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Will Bitcoin soon become a legal tender in El Salvador?

Will Bitcoin soon become a legal tender in El Salvador?

The president of El Salvador, Nayib Bukele, has submitted a proposal to make Bitcoin (BTC) a legal tender in his country. This was announced during Bitcoin 2021, a major bitcoin event in the United States. However, this intention was received with much doubt by observers in the "developed world." It also seems to have had a negative impact rather than a positive one on the market, which overall dropped by some 10% in 24 hours.

Still, Bukele seems confident in his decision:

"Next week I will send a bill to Congress to make Bitcoin a legal tender. This step is expected to bring improvement in financial inclusion and an acceleration of economic growth."

As mentioned earlier, not everyone agrees with this decision and there are mostly calls that this will be a drain on El Salvador's degree of autonomy and control over its own policy space through a network that is not stable, has no responsible actors, and has no history of providing the kind of price stability and liquidity stability that a currency is supposed to provide.

On the other hand, El Salvador is a country that has had many problems in the past with trusting its own monetary system. Today, therefore, they already have two official currencies in their system - locally issued colons and U.S. dollars. On paper, both account for all debts, public and private, but in practice, Salvadorans use dollars for trade and colons as "table decorations."

The reason why some countries outside the US adopt the US currency, or "dollarize" their economies, is that the US dollar is considered more stable and reliable. After all, it is the global reserve currency and makes up a large part of the savings of central banks, corporations and, to a lesser extent, individuals around the world.

At the time, adopting the dollar was probably the best choice, for the most stable economy possible, but today even that is not quite the story. With the stimulus checks pumped into the economy over the past year, the U.S. dollar has also fallen hard in value. Unstable monetary policy does not bring a stable economy and so eyes are now on Bitcoin.

Although the value of Bitcoin in USD is very volatile, the monetary policy is a lot more stable. There is a cap of 21 million BTC, of which there are now about 18.5 million in circulation and only a very small amount is added each year. However, the amount of U.S. dollars has more than doubled in the last 10 years to now about $20 trillion.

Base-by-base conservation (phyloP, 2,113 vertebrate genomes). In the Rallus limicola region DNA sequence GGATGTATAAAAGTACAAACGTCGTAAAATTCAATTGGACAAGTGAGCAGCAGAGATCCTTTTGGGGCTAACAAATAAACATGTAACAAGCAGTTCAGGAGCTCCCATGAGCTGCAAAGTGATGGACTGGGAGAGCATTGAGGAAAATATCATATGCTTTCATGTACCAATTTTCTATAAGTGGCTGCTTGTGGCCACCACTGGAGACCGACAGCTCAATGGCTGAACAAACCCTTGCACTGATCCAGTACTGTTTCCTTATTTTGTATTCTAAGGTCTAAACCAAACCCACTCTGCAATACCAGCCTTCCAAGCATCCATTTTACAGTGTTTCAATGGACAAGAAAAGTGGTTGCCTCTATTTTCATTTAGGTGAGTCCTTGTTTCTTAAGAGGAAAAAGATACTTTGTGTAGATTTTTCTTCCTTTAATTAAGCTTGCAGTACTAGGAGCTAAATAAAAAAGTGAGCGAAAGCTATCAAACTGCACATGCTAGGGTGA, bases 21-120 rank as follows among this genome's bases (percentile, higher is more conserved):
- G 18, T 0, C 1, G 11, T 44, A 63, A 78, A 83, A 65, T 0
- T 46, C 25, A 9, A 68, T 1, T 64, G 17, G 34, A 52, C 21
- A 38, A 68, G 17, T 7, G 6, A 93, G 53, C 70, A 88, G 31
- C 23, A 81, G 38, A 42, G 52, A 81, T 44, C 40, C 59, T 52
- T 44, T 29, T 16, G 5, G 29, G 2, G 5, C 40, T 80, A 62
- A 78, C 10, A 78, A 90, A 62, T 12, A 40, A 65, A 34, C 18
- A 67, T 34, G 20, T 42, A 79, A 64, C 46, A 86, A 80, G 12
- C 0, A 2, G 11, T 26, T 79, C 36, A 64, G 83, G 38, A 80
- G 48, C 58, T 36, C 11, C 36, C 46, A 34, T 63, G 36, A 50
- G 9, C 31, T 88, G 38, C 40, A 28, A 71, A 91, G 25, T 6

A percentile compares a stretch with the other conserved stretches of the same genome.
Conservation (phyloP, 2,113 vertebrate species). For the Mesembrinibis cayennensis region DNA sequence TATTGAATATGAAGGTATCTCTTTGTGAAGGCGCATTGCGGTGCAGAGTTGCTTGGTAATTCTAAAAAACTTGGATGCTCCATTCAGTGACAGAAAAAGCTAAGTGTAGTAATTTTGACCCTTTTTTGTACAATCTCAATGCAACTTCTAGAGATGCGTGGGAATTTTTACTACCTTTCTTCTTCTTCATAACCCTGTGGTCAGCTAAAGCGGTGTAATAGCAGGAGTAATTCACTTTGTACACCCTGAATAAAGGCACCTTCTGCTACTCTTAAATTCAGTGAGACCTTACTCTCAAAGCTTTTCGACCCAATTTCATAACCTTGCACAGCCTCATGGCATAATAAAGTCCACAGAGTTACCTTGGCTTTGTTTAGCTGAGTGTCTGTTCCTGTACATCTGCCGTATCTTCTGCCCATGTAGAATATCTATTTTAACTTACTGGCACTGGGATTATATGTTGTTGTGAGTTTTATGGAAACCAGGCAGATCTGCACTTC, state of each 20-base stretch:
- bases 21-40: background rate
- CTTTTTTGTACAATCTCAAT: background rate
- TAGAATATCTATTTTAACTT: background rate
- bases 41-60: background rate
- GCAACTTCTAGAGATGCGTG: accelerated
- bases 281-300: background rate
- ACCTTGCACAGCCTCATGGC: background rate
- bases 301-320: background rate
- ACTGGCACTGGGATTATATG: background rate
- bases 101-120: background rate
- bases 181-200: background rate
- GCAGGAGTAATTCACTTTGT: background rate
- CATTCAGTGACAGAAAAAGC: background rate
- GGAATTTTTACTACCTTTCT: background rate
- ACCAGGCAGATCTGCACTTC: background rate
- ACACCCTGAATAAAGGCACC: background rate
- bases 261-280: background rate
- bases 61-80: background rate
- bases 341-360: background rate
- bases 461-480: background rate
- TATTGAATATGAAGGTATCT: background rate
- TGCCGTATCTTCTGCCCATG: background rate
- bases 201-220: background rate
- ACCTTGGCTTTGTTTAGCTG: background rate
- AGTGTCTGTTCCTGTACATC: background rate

So when people talk about Bitcoin being very volatile, they mean Bitcoin's value in U.S. dollars and not Bitcoin's monetary policy. So this might just be a good decision for El Salvador, in the long run, to further develop and stabilize the economy.

The market situation

So far, the news from El Salvador does not seem to have a positive impact on the price of Bitcoin and the rest of the cryptocurrency market. Traders are still recovering from last month's 35% price drop, which came after authorities in China re-examined and restricted the cryptocurrency industry and a number of negative tweets from Tesla CEO, Elon Musk, among others.

Bitcoin has dropped by about 10% since Bukele's announcement to around $33,000 and has taken the rest of the market with it. Reasons for this may be that news from such a small country as El Salvador cannot compensate for the negative news from China and little enthusiasm from the market as Bitcoin may not yet be an efficient means of payment for many.

Still, others saw El Salvador's choice as another signal for mainstream acceptance of the cryptocurrency, which could be bullish for BTC in the long run. "People can use bitcoin to reduce their tax debt to the government of El Salvador, creating a fundamental use case for bitcoin," wrote Ariel Zetlin-Jones, associate professor of economics at Carnegie Mellon University's Tepper School of Business.

When Jack Mallers introduced the video in which Bukele made his announcement on stage at the Bitcoin 2021 conference in Miami, Mallers described the move as "a small step for bitcoin."

"It's just another node on the network," he said. "But it's a giant step, and a giant leap, for humanity."

Luc Smits van Oyen
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